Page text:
2015 Annual Physical: Davis Dam Towing

Chevy Silverado DD II

At Davis Dam in Kingman, Ariz., we recorded times in increments of 10 mph up to 60 mph, at which point we took a final reading. Given that the Ford 2.7-liter EcoBoost had a 4,200-pound trailer and the Ford 3.5-liter EcoBoost towed a 6,800-pound trailer, it's not surprising that the times would be pretty close (in fact, the difference between their zero-to-60-mph times over the half-mile or so were within 3.5 seconds). The weight advantage the smaller EcoBoost enjoyed — a lighter truck and lighter trailer — allowed the F-150 XLT SuperCab to hit 60 mph in just 17.3 seconds. The Ram 1500 3.0-liter EcoDiesel was just less than 10 seconds slower, with both the Ram 1500 Express 3.6-liter and Chevrolet Silverado 1500 4.3-liter more than 10 seconds slower.

The full results are as follows:

2015_AP_Davis_Combined - F

 

2015_AP_Davis_Speeds_2 (2)

How We Conducted the Test

For our final data collection test of this year's Annual Physical, we took our test trucks to Davis Dam. The infamous Davis Dam grade sits on Highway 68, a nasty hill climb from the Colorado River at its base to a rocky summit almost 11 miles up. From bottom to top, it's an almost 3,000-foot elevation gain with several sections coming close to a 7 percent incline. Rather than run a wide-open-throttle bottom-to-top climb that would undoubtedly have us blowing past legal speed limits, we chose one of the steepest sections to do a flat-out zero-to-60-mph timed run with our 4,200-pound trailer in tow.

Ford F-150 3.5L tow II

We ran each of the pickups (we had to leave the Chevy Colorado behind because one of our drivers had to leave early) up the grade with two occupants — one driver and one data recorder — along with a double-axle trailer. The only deviation we made in this test with these V-6 pickups was to haul a heavier trailer with the Ford F-150 Platinum equipped with Ford's premium half-ton engine, the twin-turbo 3.5-liter EcoBoost V-6 (with a power rating more like a V-8 than V-6 at 365 horsepower and 420 pounds-feet of torque). And before anyone starts screaming foul, we did this to allow readers to directly compare these results with the V-8 numbers posted by our 2015 Light-Duty V-8 Challenge contenders (which were tested with the same trailer over the same route at nearly the same time).

Each 2015 Annual Physical test truck started from the exact same section of road with the windows up, air conditioning off and the transmission in Tow/Haul. Most of our runs were conducted during the day with temperatures in the high 60s and low 70s. There was no wind, and midweek traffic was light. Every run was made when we had a long break in traffic with the throttle mashed to the floor to start the VBOX timing.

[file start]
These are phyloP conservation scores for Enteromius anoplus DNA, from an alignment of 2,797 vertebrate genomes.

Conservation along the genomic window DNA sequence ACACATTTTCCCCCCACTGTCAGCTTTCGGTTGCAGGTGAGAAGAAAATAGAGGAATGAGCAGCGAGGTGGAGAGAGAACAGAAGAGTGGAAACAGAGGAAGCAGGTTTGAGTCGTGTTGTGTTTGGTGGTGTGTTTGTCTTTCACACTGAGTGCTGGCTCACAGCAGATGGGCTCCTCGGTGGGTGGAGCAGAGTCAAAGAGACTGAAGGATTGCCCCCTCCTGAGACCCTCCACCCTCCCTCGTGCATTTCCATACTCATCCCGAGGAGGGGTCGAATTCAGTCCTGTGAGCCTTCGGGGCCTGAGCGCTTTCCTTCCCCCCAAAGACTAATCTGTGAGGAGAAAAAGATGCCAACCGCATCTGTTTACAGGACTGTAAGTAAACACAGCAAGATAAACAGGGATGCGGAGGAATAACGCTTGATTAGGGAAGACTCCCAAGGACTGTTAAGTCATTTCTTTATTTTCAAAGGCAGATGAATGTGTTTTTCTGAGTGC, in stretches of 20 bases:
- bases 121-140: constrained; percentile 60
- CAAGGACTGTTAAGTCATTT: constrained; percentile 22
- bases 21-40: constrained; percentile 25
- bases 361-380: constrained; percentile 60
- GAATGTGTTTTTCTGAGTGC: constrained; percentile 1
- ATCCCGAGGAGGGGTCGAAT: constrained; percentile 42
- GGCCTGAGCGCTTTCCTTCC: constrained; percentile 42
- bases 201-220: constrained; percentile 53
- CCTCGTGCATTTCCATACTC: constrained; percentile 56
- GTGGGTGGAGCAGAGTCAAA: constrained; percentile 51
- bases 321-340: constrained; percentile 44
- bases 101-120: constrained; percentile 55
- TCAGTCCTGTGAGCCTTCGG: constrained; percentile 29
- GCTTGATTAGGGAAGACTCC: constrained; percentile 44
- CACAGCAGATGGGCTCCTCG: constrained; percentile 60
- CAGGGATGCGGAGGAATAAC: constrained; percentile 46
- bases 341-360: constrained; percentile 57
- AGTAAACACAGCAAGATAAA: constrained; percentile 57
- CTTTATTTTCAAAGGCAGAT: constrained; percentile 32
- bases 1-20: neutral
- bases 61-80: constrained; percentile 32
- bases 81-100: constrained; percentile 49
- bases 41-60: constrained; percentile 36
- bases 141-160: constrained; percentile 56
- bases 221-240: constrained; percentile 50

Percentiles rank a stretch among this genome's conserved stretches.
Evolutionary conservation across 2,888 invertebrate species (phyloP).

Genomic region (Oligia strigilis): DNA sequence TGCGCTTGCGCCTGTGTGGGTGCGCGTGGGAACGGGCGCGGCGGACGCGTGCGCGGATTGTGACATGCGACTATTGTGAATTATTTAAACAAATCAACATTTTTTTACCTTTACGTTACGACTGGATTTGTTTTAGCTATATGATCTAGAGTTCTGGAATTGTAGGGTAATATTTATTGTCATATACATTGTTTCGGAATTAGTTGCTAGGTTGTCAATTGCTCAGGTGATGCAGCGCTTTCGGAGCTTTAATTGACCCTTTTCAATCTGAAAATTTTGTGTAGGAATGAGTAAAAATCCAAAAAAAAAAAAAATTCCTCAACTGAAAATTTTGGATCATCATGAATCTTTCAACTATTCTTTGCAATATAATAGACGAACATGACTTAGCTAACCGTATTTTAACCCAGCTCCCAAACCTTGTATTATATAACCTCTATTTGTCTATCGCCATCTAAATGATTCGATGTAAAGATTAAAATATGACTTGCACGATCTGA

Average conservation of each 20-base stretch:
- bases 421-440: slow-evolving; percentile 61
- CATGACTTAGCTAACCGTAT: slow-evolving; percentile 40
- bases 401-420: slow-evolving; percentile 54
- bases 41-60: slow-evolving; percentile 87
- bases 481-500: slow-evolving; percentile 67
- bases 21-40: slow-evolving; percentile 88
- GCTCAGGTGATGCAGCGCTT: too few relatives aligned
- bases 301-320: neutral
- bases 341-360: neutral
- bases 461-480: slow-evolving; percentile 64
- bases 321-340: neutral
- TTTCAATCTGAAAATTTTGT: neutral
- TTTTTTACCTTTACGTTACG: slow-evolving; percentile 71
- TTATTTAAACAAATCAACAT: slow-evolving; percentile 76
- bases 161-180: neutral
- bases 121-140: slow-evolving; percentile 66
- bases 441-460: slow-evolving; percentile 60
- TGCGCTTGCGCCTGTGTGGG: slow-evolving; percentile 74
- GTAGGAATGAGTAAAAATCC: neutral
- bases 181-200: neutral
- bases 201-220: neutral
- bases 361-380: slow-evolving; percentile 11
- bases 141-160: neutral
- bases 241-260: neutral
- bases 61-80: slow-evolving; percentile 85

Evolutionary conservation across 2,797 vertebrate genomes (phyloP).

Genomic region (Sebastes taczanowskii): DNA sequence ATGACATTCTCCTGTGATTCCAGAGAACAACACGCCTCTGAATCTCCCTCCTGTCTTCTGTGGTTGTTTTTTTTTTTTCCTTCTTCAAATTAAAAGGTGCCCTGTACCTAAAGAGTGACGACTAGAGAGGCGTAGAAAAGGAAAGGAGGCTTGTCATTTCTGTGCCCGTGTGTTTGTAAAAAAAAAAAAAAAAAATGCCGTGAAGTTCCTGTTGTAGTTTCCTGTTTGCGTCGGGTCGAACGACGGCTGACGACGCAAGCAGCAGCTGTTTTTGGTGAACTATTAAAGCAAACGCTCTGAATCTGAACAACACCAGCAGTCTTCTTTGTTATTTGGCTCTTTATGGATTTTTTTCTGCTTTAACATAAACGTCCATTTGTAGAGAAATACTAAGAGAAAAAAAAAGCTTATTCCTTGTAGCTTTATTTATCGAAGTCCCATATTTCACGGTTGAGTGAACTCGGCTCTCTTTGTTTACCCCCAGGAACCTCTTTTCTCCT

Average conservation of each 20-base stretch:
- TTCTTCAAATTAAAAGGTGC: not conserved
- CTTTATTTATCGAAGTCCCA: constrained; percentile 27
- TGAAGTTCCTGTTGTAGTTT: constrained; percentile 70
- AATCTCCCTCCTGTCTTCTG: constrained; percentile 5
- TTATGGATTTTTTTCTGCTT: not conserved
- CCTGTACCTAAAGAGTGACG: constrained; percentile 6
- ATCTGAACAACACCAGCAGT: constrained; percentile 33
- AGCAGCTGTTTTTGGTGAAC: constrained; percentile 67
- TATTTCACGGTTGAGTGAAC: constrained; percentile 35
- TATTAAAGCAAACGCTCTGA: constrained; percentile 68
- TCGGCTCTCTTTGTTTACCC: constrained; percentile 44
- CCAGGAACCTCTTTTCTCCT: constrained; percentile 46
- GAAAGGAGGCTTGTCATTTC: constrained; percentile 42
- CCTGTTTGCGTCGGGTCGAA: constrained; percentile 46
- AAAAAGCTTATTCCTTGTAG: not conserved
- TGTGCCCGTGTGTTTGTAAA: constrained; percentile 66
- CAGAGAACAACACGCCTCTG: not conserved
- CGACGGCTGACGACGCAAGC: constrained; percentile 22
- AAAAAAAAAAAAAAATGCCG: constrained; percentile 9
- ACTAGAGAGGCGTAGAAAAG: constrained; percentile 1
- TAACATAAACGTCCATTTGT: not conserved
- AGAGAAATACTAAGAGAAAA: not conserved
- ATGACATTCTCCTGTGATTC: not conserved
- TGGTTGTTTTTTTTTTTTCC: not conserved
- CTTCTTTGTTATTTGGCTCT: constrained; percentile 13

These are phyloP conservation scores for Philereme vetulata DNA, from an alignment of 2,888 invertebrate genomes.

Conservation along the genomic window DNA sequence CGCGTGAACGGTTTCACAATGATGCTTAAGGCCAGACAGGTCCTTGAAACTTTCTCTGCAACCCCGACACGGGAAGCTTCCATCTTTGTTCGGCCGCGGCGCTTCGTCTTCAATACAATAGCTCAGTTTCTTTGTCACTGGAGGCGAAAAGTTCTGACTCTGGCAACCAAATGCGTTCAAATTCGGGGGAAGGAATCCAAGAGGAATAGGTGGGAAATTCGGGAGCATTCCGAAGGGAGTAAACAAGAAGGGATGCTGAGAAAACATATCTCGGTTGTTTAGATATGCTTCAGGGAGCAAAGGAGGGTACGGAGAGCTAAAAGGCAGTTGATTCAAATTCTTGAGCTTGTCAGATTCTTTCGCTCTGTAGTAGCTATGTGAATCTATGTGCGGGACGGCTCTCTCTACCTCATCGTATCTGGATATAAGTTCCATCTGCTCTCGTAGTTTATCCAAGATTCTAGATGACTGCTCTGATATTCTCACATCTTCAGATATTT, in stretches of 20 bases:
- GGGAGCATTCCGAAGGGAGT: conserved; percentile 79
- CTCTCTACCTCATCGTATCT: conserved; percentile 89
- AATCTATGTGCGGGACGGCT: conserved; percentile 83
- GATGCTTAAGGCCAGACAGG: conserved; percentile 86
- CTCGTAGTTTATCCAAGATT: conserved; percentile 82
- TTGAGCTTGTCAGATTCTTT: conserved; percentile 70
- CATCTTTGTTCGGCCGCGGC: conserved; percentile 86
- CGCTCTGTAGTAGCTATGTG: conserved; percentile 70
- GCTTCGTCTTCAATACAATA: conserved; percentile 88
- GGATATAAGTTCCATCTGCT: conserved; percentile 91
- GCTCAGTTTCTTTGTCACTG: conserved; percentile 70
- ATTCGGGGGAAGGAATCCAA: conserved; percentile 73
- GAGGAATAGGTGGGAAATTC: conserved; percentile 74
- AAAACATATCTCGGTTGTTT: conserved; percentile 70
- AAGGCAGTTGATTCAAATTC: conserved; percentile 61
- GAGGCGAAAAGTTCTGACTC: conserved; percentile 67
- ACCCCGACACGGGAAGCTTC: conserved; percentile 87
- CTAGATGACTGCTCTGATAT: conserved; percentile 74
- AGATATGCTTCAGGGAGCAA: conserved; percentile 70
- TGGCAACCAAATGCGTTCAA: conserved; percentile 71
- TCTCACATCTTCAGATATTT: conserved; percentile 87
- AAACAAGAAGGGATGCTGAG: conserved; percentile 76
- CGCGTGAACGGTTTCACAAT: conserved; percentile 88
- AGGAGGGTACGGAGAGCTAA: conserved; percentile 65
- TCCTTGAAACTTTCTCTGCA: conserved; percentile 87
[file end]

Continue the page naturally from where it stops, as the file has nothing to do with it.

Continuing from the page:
Cars.com photos by Evan Sears

Trailer tires II

 

Overview | Acceleration | Braking | Fuel Economy | Davis Dam Towing | Wrapup

Comments

Very surprised the 2.7L did that much better than the 3L oil burner

Zach, you wouldn't be if you'd seen the video floating around out there with an identical run that Ford did. Of course, people wrote it off as being biased toward Ford, but this confirms its validity.

Comparing the 3.5's time here to the best time in the V8 challenge shows the Ford is nearly 3 seconds faster than the Chevy. Had this truck been allowed to compete, something tells me the winner would've been very different indeed.

@lray801 the Chevy Silverado 6.2 is actually quicker than the 3.5 ecoboost. The chevy posted 19.92 time up Davis damn vs the 3.5 ecoboost 20.76. As for the 2.7 ecoboost you can't compare it to the 6.2 time because they weren't towing identical trailers and the 2.7 was a extended cab and the Chevy 6.2 was a crew cab.

speed difference measured in seconds are not even relevant to the experiences of the normal driver. 30 grand for a regular cab diesel is certainly hitting the sweet spot for the business men.

All of the tests this year are pointless.....comparing a colorado to a 3.5 eco boost F-150 and comparing to a diesel dodge are not at all the comparisons that matter.

The 3.5 eco boost should have been included with the V-8 Tests...

The colorado shouldn't be in this test at all.....


If you want to be serious about results....

Half ton premium engines (V-6 or V-8)

Half ton Mid engines

Half Ton Base engines

Half Ton Diesels could be included with premium as they're actually priced with the premiums...

No one in their right mind is trying to decide between a colorado or a King Ranch F-150....

Ecoboost absolutely dominates in heavy hauling

Why would that surprise anyone? There is an ~60HP difference between the two engines, and the F150 is likely several hundred pounds lighter as well.

Somewhere people came up with this misconception that diesel engines are "powerful", and in general this is not true. It is substantially easier (read: cheaper) to make power from a gas engine than a diesel.